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June 12, 2013     Sentinel Tribune
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June 12, 2013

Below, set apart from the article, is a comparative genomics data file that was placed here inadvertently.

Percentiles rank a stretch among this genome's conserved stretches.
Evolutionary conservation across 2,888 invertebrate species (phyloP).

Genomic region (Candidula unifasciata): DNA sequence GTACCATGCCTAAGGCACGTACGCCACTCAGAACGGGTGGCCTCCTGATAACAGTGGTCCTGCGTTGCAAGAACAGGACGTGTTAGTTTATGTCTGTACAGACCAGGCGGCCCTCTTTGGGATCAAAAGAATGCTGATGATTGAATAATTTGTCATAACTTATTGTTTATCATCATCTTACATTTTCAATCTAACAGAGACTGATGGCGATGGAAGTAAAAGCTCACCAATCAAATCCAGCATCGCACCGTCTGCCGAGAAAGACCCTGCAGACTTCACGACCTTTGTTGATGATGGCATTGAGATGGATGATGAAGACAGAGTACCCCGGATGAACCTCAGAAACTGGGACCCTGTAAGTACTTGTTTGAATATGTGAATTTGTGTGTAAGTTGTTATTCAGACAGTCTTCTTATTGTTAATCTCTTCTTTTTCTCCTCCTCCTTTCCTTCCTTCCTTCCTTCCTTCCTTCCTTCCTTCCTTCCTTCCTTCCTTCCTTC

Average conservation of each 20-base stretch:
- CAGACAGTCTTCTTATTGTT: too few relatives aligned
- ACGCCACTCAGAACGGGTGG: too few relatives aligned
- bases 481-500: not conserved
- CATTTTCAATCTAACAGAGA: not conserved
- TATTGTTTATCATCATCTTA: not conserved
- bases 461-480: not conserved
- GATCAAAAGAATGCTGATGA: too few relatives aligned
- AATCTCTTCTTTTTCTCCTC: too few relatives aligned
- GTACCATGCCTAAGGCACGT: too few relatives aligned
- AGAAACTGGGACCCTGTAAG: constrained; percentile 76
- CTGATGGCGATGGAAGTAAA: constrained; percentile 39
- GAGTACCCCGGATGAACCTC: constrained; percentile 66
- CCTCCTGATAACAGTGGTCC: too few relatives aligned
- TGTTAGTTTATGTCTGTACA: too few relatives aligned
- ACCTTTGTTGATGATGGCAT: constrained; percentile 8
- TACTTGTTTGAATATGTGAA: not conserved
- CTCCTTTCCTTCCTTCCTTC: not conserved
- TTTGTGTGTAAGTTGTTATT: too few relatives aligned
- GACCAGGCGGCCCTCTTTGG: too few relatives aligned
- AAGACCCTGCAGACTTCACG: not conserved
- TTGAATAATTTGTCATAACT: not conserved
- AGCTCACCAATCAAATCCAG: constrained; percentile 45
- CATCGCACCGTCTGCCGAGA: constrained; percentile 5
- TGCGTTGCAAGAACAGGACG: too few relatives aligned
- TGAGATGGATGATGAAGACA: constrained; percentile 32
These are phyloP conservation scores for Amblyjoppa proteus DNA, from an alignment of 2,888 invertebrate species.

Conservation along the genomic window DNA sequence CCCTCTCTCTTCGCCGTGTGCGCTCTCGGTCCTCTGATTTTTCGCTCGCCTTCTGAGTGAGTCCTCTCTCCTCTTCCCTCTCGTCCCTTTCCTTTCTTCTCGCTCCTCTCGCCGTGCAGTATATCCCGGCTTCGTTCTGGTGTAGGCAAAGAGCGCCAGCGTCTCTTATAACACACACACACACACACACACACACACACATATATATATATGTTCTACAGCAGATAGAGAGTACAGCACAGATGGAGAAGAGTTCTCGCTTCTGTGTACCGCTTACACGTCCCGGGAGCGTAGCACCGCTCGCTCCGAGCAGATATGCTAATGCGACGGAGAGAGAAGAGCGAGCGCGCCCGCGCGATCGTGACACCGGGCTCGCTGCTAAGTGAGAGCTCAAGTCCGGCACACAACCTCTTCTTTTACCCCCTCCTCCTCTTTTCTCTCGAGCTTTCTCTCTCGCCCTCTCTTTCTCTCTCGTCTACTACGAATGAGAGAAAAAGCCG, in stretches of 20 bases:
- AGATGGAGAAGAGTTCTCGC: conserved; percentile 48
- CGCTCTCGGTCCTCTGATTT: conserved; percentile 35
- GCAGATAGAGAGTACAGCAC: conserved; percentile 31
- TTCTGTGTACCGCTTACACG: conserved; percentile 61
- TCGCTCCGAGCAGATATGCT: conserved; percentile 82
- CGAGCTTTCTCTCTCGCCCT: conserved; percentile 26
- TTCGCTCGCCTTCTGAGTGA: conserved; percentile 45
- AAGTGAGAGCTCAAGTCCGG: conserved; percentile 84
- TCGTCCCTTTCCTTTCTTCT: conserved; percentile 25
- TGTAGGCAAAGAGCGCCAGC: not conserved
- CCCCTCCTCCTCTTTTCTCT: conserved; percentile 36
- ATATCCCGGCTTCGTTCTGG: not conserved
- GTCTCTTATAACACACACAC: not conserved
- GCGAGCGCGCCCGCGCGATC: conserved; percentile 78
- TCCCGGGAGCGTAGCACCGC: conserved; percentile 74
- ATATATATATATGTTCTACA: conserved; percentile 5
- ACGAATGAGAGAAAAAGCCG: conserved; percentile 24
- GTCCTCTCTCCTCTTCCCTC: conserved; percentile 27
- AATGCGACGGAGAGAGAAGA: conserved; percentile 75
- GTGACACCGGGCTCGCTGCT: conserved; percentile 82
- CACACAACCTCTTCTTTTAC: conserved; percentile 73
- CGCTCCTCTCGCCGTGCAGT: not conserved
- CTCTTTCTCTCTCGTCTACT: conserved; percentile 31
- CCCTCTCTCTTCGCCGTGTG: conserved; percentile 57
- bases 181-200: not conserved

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SENTINEL TRIBUNE Wednesday, June 12, 2013 Page 4 BETWEEN THE LINES By Tom Merchant - Sentinel Tribune -- Food for Kidz ... ages to become involved in. In Last Wednesday after- our communities, locally there is noon174 people gathered at the always a need for volunteers. Westbrook Community Center to Whether it is a function like this, package a local care facility, or any of the nutritious meals for hungry kids. organizations like Lions, The effort is coordinated by Kiwanis, womens clubs and other Partners in Ministry, a group of community clubs, it is what our area churches that pool their country is all about -- people resources to do service projects, helping people. Food for Kidz has been a I worked through the second project done by the group for shift and had the opportunity to nine years. This year the people work with some of the youngest raised $8,368.27 for supplies to volunteers, they all worked with provide food product to package a joyful spirit. It was inspirational 47,736 meals in 7,956 bags of to watch them and mentor some food. them in the various tasks. I got a The annual event sees work- little chuckle from one little girl ers from about five years old to when she confided in me saying, people in their 80's and 90's. "this is really hard work." I told The people work in two her, "it will get a lot harder when shifts, the first shift to man the you get older." assembly line packaging food For their efforts a crew of worked from 4:00 to 6:00 p.m., people prepared hot dogs, chips, the second shift worked from bars and a sample of the food we 6:00 to finish at 8:00. were bagging, for the workers. It was exciting to see theI say hats off to all our vol- Vacation Bible School kids come unteers, not just for the Food for to work on the second shift. I Kidz project, but to those who think it is great when youngsters volunteer at other area communi- get a chance to participating in ty projects. such a worthy project. Community service is a very Have a great week and do important role for people of all good! By Pare Young didn't show up in our home. If he What's the first thing you think of left anything out or didn't put his when you think of your father? dirty clothes in the hamper, Morn When I think of mine, I think of his did it for him without making an smile. He was so in love with Morn, issue of it. I think she felt the inside my younger sister Peggy and me of the house was her domain and the . hat he seemed to always have a yard, car and garage were his. )aappy face. If you read Sidetracked Home Executives: from pigpen to If you read The Sidetracked Sister's paradise, you know that I got the Happiness File, you know Dad's disorganized gene from Dad. He garage was a disaster and he'd leave threatened to sue me for defamation his lawn mower, garden tools, of character, but of course he was edger, tiller, hoses, yard chairs and joking and if he really had intended chaise lounges out in the fall and to take me to court, he'd never have with the first snow Peggy and I gotten around to it because he was a would play, Name That Lump. procrastinator. When I asked Terry, my husband, My dad worked hard delivering what the first thing that came to his gas to farmers who had big tanks to mind when he thought of my dad, supply their farm equipment. He he said, "His smile and happiness." was so loved by his customers there He was a very happy man. I read was hardly a day he didn't come somewhere that it's more important home in his big Standard Oil tank to be happy than it is to be organ- truck without a few treasures. In the ized, and my dad proved that in his summer it'd be produce. We never life. Sure we need to get to appoint- needed a garden as we were kept ments on time so we don't keep stocked in every kind of fruit and anyone waiting and it helps to know vegetable known to Dr. Oz. what day it is so we don't show up Sometimes he'd bring home pack- at church on Monday. But once we ages of beef, chickens or turkeys have a watch and a calendar and we and other times jams, jellies, cakes remember to look at them regularly, or cookies, if they're for the goal of being happy He loved to hunt and fish and they'll serve us well. because part of one of the farms was Here's a tribute to all the happy Bachelor's Island, a duck hunter's fathers! Thank you for being there heaven in the Columbia River, he for your children! was given the privilege of hunting For more from Pare Young go to ducks and geese. Being an excellent www.makeitfunanditwillgetdone. shot (Morn said he had the eye of an com. You'll find many musings, eagle) our freezer was stocked with videos of Pam in the kitchen prepar- wild fish and game. To this day I ing delicious meals, videos on how love the taste of wild goose and to get organized, ways to lose Chinook salmon, weight and get your f'mances in As I alluded, Dad was very disor- order, all from a reformed SLOB's ganized, but being married to a BOP point of view. (Born Organized Person) wife it scrl "Stories from the BaH Cave" A dead president passed me The day sagged in the middle like a cheap mattress. I had put a saddle on my suitcase and was riding it home. In a reflective moment, I realized how much better I was doing on my trip than Christopher Columbtas did on his. Unlike Chris, I knew where I was headed. He wasn't sure where he was putting himself. It had been a good trip. Not per- fect, but the purpose of life is prog- ress, not perfection. I'd been on the road for a week. That can be wearing. I wasn't sure that my day was being monitored for quality assur- ance, so I pulled off the interstate highway into a rest area. Some people think a rest area is a rest home for older folks who like the outdoors. I may be one of those. I stopped to walk around. Clean out the cobwebs from the corners of my brain. A walk is effective at curbing drowsiness and sharpening alertness. I'm so appre- ciative of those good souls who maintain our rest areas. I walked the perimeter and marveled at the birds at the feeders. "Looking at the birds, eh?" said another traveler. I answered in the affirmative. "Well, you sure have a good day for it," he replied. It was a good day for it. Feeling refreshed after my hike, I got back into my car and rejoined the rat race on the highway. My thoughts were of getting home. I love to travel, but there are few things that can rival a home- coming. I love my wife and looked forward to seeing her. It's good to see my hometown. It's not large, but there is something comforting about going into town and quickly encountering 12.3 percent of the population. Hartland is no hill for a high stepper. I enjoy visiting with the good citizens of that city. I know that when I talk with Beth Knudson, I've had a near Beth experience. I drive a Pontiac. That stands for Poor Old Nincompoop Thinks It's A Cadillac. As I headed home, I heard a distant rumble. It wasn't thunder. It wasn't my stomach. I knew because I wasn't thinking about yogurt-covered almonds. The rumble became louder as a large Lincoln zoomed past me as if I were backing up. It was traveling at a speed that Abe Lincoln never dreamed of moving. I'd had my Mario Andrettied. Not many cars named for a President have done well. The exception is Lincoln, named by its creator, Henry Leland, for the pres- ident he revered. In 1917, Leland gave the car the name of his hero who he once voted for. Leland was also the founder of Cadillac in 1902. I'd think that naming a car after a president might spark sales, but history has proven otherwise. Madison Motors Company of Anderson, Ind., was named for our fourth president. The company pro- duced the Dolly Madison between 1915 and 1919. There have been numerous Washington Motor Companies. The most successful featured the slogan, "The name that stands for character and strength." That company folded in 1924. Marmon of Indianapolis named a car after Theodore Roosevelt in 1929. It proved unpopular. It should have been called the "Teddy Bear." There was a Jackson, Grant, and Monroe. None of which found per- manence in the automobile world. I considered a KIA Kennedy, Toyota Truman, Audi Adams, Chrysler Clinton, Buick Buchanan, Cadillac Cleveland, Chevrolet Coolidge, Honda Hoover, Hyundai Harding, Mazda McKinley, GMC Garfield, Jeep Jefferson, Plymouth Pierce, and the Ford Ford. I stopped to get gas. Mine is a great car and gets good mileage, but filling it with gas doubled its value. The gas was awfully high in price. I thought perhaps I was in the right church, but in the wrong pew, that another place would be cheaper. But down the road, I learned that all the gas stations had targeted the same price. The high price of gas certainly has a detrimental impact on shelf sales for convenience stores. I looked at a woman at the next pump as her lovely face developed into more of a scowl with each click of the gas pump. I could tell what she was thinking, but dared not think it rnys61f. We lack willpower, but require horsepower because horses don't provide carpower. We get the best mileage when we don't drive. One day, cars will become so advanced that we will not need them. Until then, maybe they will res- urrect the Oldsmobile so that the Obama will be available in both a coupe and a sedan. A1 Batt 2013 71622 325 St. 1-1, MN 56042 ....... i.irl~iRi (ISSN 8750-3905) Thomas Merchant Managing Editor Junette Merchant Office & Production Joan Spielman Ad Representative & Office Published every Wednesday at Westbrook, Minnesota 56183 Periodicals Postage Paid at Westbrook, Minnesota 56183 SUBSCRIPTION PRICE FOR THE SENTINEL TRIBUNE WILL BE: In the following counties: Cottonwood, Redwood, and Murray $42.00 per year. Elsewhere in Minnesota $46.00 per year. Out of the state $52.00 per year. Canada and foreign countries inquire at the Sentinel Tribune Office. If wrong amount is submitted subscrip- tion will be pro rated accordingly. "Snowbirds" may put their paper on hold at no extra charge while they are gone, or pay $5.00 extra to have it mailed out of state. Missed copies cannot be furnished because the cost of mailing single copies is about $2.00. Any request for a back copy must include $3.00. Newstand price is $1.00 per copy. 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